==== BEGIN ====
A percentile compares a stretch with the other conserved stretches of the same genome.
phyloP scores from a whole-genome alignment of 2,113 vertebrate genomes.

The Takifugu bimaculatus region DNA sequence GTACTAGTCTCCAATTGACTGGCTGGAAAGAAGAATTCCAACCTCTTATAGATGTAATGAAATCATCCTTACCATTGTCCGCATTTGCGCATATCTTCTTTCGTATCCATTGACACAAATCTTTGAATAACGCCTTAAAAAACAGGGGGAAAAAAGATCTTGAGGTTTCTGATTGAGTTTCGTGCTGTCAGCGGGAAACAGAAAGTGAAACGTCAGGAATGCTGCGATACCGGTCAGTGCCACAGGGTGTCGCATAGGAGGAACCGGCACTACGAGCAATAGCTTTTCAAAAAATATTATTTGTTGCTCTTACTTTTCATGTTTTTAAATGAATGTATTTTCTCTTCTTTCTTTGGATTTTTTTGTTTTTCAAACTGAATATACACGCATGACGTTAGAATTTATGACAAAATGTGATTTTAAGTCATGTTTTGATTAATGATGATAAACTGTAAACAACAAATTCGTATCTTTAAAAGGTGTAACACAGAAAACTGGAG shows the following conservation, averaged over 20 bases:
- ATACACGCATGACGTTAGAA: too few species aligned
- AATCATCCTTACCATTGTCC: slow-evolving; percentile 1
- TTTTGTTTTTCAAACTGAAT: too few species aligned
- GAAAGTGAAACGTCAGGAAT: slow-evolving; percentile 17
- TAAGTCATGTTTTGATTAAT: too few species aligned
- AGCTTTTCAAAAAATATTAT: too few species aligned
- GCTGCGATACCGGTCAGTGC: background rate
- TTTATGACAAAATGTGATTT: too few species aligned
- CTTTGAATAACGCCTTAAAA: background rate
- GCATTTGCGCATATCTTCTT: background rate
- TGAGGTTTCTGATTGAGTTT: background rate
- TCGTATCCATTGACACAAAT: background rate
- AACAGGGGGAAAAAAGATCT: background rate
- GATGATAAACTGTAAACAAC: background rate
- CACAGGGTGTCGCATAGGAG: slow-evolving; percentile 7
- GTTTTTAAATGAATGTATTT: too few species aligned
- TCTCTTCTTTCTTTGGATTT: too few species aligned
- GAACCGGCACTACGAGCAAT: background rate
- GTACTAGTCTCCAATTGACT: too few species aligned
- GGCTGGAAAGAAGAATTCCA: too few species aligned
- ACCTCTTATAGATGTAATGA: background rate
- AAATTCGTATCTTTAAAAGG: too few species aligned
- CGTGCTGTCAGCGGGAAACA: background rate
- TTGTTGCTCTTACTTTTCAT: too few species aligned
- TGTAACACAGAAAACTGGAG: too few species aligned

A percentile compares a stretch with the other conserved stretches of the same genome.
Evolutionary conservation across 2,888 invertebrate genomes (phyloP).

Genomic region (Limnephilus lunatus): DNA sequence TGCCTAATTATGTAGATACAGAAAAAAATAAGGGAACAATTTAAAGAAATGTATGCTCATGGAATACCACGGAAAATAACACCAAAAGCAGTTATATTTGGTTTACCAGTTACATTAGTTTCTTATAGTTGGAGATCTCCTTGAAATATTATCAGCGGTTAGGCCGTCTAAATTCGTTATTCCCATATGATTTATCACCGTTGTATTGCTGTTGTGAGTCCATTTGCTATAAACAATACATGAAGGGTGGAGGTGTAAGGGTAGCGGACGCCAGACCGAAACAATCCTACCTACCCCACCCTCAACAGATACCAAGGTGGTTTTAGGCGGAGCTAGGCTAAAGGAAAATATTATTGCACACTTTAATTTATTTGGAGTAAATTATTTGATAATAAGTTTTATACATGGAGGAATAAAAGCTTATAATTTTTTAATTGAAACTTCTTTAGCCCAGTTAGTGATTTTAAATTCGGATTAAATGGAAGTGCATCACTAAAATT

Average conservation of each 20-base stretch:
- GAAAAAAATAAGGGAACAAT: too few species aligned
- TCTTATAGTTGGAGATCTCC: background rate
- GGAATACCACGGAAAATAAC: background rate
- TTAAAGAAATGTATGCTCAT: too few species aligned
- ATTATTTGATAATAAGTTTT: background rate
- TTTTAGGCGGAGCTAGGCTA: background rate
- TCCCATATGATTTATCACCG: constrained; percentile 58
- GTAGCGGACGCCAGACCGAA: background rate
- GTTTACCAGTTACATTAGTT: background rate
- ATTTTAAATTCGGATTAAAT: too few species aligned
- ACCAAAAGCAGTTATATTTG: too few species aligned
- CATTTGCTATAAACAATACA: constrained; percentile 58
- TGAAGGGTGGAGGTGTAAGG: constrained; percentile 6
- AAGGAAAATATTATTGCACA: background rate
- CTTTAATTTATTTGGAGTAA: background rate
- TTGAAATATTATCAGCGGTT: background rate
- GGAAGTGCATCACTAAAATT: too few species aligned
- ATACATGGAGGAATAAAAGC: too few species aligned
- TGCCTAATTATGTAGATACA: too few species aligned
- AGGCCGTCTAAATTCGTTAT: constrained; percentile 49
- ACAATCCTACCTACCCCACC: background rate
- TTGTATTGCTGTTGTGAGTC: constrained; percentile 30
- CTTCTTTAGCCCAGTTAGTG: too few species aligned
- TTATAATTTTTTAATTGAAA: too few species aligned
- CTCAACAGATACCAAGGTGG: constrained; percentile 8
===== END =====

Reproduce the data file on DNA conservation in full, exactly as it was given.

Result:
A percentile compares a stretch with the other conserved stretches of the same genome.
phyloP scores from a whole-genome alignment of 2,113 vertebrate genomes.

The Takifugu bimaculatus region DNA sequence GTACTAGTCTCCAATTGACTGGCTGGAAAGAAGAATTCCAACCTCTTATAGATGTAATGAAATCATCCTTACCATTGTCCGCATTTGCGCATATCTTCTTTCGTATCCATTGACACAAATCTTTGAATAACGCCTTAAAAAACAGGGGGAAAAAAGATCTTGAGGTTTCTGATTGAGTTTCGTGCTGTCAGCGGGAAACAGAAAGTGAAACGTCAGGAATGCTGCGATACCGGTCAGTGCCACAGGGTGTCGCATAGGAGGAACCGGCACTACGAGCAATAGCTTTTCAAAAAATATTATTTGTTGCTCTTACTTTTCATGTTTTTAAATGAATGTATTTTCTCTTCTTTCTTTGGATTTTTTTGTTTTTCAAACTGAATATACACGCATGACGTTAGAATTTATGACAAAATGTGATTTTAAGTCATGTTTTGATTAATGATGATAAACTGTAAACAACAAATTCGTATCTTTAAAAGGTGTAACACAGAAAACTGGAG shows the following conservation, averaged over 20 bases:
- ATACACGCATGACGTTAGAA: too few species aligned
- AATCATCCTTACCATTGTCC: slow-evolving; percentile 1
- TTTTGTTTTTCAAACTGAAT: too few species aligned
- GAAAGTGAAACGTCAGGAAT: slow-evolving; percentile 17
- TAAGTCATGTTTTGATTAAT: too few species aligned
- AGCTTTTCAAAAAATATTAT: too few species aligned
- GCTGCGATACCGGTCAGTGC: background rate
- TTTATGACAAAATGTGATTT: too few species aligned
- CTTTGAATAACGCCTTAAAA: background rate
- GCATTTGCGCATATCTTCTT: background rate
- TGAGGTTTCTGATTGAGTTT: background rate
- TCGTATCCATTGACACAAAT: background rate
- AACAGGGGGAAAAAAGATCT: background rate
- GATGATAAACTGTAAACAAC: background rate
- CACAGGGTGTCGCATAGGAG: slow-evolving; percentile 7
- GTTTTTAAATGAATGTATTT: too few species aligned
- TCTCTTCTTTCTTTGGATTT: too few species aligned
- GAACCGGCACTACGAGCAAT: background rate
- GTACTAGTCTCCAATTGACT: too few species aligned
- GGCTGGAAAGAAGAATTCCA: too few species aligned
- ACCTCTTATAGATGTAATGA: background rate
- AAATTCGTATCTTTAAAAGG: too few species aligned
- CGTGCTGTCAGCGGGAAACA: background rate
- TTGTTGCTCTTACTTTTCAT: too few species aligned
- TGTAACACAGAAAACTGGAG: too few species aligned

A percentile compares a stretch with the other conserved stretches of the same genome.
Evolutionary conservation across 2,888 invertebrate genomes (phyloP).

Genomic region (Limnephilus lunatus): DNA sequence TGCCTAATTATGTAGATACAGAAAAAAATAAGGGAACAATTTAAAGAAATGTATGCTCATGGAATACCACGGAAAATAACACCAAAAGCAGTTATATTTGGTTTACCAGTTACATTAGTTTCTTATAGTTGGAGATCTCCTTGAAATATTATCAGCGGTTAGGCCGTCTAAATTCGTTATTCCCATATGATTTATCACCGTTGTATTGCTGTTGTGAGTCCATTTGCTATAAACAATACATGAAGGGTGGAGGTGTAAGGGTAGCGGACGCCAGACCGAAACAATCCTACCTACCCCACCCTCAACAGATACCAAGGTGGTTTTAGGCGGAGCTAGGCTAAAGGAAAATATTATTGCACACTTTAATTTATTTGGAGTAAATTATTTGATAATAAGTTTTATACATGGAGGAATAAAAGCTTATAATTTTTTAATTGAAACTTCTTTAGCCCAGTTAGTGATTTTAAATTCGGATTAAATGGAAGTGCATCACTAAAATT

Average conservation of each 20-base stretch:
- GAAAAAAATAAGGGAACAAT: too few species aligned
- TCTTATAGTTGGAGATCTCC: background rate
- GGAATACCACGGAAAATAAC: background rate
- TTAAAGAAATGTATGCTCAT: too few species aligned
- ATTATTTGATAATAAGTTTT: background rate
- TTTTAGGCGGAGCTAGGCTA: background rate
- TCCCATATGATTTATCACCG: constrained; percentile 58
- GTAGCGGACGCCAGACCGAA: background rate
- GTTTACCAGTTACATTAGTT: background rate
- ATTTTAAATTCGGATTAAAT: too few species aligned
- ACCAAAAGCAGTTATATTTG: too few species aligned
- CATTTGCTATAAACAATACA: constrained; percentile 58
- TGAAGGGTGGAGGTGTAAGG: constrained; percentile 6
- AAGGAAAATATTATTGCACA: background rate
- CTTTAATTTATTTGGAGTAA: background rate
- TTGAAATATTATCAGCGGTT: background rate
- GGAAGTGCATCACTAAAATT: too few species aligned
- ATACATGGAGGAATAAAAGC: too few species aligned
- TGCCTAATTATGTAGATACA: too few species aligned
- AGGCCGTCTAAATTCGTTAT: constrained; percentile 49
- ACAATCCTACCTACCCCACC: background rate
- TTGTATTGCTGTTGTGAGTC: constrained; percentile 30
- CTTCTTTAGCCCAGTTAGTG: too few species aligned
- TTATAATTTTTTAATTGAAA: too few species aligned
- CTCAACAGATACCAAGGTGG: constrained; percentile 8